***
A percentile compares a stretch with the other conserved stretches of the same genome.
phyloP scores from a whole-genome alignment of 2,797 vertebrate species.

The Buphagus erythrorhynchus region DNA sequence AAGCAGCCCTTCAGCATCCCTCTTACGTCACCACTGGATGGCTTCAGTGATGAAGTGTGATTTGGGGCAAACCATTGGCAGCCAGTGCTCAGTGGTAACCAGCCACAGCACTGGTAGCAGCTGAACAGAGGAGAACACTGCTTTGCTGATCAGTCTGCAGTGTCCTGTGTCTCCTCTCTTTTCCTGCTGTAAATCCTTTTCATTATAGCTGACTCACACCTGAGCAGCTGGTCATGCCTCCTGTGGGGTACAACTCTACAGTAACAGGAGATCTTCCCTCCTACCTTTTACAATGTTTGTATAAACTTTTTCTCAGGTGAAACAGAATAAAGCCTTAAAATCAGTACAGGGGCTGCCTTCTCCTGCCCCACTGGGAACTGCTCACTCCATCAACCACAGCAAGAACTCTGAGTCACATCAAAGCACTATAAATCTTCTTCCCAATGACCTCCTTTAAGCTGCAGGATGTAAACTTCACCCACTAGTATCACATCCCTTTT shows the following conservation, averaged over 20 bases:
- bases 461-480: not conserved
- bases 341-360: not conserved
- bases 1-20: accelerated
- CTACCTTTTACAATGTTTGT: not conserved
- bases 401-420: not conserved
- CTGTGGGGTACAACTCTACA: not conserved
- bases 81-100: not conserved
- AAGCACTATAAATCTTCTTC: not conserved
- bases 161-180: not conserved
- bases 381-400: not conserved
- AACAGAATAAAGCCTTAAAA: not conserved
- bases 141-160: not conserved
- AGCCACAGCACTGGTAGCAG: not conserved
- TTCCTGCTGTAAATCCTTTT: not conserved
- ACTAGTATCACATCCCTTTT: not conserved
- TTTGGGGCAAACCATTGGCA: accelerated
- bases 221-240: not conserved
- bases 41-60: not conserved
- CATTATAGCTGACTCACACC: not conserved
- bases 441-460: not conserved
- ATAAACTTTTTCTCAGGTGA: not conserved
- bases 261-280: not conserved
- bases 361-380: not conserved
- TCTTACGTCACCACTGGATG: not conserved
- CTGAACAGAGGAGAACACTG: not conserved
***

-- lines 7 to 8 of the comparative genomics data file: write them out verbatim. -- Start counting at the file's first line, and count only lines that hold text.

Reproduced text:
- CTACCTTTTACAATGTTTGT: not conserved
- bases 401-420: not conserved